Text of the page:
Speaking of, the PowerWave Alloy can’t charge iPhones at 15W because right now those speeds are limited to official Apple MagSafe chargers. Otherwise, you’re stuck with 7.5W charging like it’s 2016. Chances are, if you’re reading this on Android Central, you’re not rocking an iPhone, but if your partner or kids do, just remember it’ll charge them a little slower than your Pixel or Galaxy.
Anker PowerWave Alloy Price, availability, and competition
Anker sells the PowerWave Alloy on Amazon, Walmart, and Newegg, where the usual $30 price jumped to $36-$40 around the holidays and has seen a couple of rare, quick sales where it dropped as low as $20. It comes with a USB-C to USB-A cable — which only works with Qualcomm QuickCharge chargers — but since it accepts USB-C Power Delivery, you can just plug it in wherever you already have a phone charger set up. 18W is the minimum input, but you’ll want a 24W or higher charger for the 15W wireless charging for Pixels or 10W Galaxy charging speeds.
If you’re a Samsung owner, there are plenty of 10W wireless chargers out there, but most use QuickCharge rather than Power Delivery. All of our best wireless chargers support Samsung, with price points for every budget. Still, I’m especially fond of the Belkin Boost Charge and iOttie iON Wireless Mini, both of which are similarly priced. The Belkin uses an AC adapter while the iON takes USB-C Power Delivery.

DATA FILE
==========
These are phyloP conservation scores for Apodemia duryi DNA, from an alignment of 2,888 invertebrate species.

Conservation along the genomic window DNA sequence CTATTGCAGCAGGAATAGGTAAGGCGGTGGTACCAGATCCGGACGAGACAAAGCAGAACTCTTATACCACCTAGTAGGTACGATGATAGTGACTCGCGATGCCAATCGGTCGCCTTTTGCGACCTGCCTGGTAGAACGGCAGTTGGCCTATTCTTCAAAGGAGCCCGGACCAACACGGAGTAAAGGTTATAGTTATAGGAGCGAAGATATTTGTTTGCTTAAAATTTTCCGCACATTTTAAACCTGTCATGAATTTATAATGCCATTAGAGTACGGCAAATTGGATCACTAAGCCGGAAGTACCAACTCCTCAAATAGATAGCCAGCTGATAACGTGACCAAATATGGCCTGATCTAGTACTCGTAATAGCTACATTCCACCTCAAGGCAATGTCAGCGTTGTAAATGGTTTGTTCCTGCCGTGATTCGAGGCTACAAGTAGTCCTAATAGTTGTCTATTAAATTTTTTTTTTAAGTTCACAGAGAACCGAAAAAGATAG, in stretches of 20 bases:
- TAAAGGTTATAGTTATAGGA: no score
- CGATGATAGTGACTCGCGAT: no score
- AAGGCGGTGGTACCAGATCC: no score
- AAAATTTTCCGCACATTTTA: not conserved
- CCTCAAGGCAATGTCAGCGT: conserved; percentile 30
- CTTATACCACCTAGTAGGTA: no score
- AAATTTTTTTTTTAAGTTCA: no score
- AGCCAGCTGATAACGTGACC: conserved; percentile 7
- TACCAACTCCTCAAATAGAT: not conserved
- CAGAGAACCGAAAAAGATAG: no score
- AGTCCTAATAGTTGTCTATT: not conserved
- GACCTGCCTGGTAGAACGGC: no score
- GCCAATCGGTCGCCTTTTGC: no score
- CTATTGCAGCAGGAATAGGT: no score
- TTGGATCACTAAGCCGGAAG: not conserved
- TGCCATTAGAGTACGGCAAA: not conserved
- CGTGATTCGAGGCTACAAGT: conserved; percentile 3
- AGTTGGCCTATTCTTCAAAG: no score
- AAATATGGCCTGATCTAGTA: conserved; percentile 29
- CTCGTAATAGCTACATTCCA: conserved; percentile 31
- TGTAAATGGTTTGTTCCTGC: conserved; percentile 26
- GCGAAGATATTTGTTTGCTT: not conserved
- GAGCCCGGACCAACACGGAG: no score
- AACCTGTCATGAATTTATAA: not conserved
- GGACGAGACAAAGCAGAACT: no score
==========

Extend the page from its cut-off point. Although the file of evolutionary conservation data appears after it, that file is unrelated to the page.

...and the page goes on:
While there are few 15W Pixel 5 wireless chargers, I’d recommend grabbing either the iOttie iON Wireless Duo if you own wirelessly charge earbuds or need to charge your partner’s phone/work phone.
Anker PowerWave Alloy Should you buy it?
This wireless charger is well-built, well-tested, and should last you years and years to come, no matter what phone brand you’re using. The Anker PowerWave Alloy is a powerful little hockey puck that fits equally well in the bedroom, the living room, or that fancy corner office you just came back to.
out of 5
If you haven’t picked up a wireless charger before, do yourself a favor and make it this one. It’s worth spending a teeny, tiny bit extra to get a high-quality charger with a nice warranty. While it may not be covered in fabric or leather-like some other premium chargers, the cool-touch aluminum shell feels great, and the silicone pad ensures that your phone stays put until it’s fully charged.
Flexible and refined
Anker PowerWave Alloy
$30 at Amazon
$30 at Walmart
$30 at Newegg
Fast charge with the chargers you already use!
Anker using USB-C Power Delivery on the PowerWave Alloy means you can plug it in wherever you already have a phone charger, and the compact design makes it easy to fit onto tiny nightstands or on super-crowded standing desks.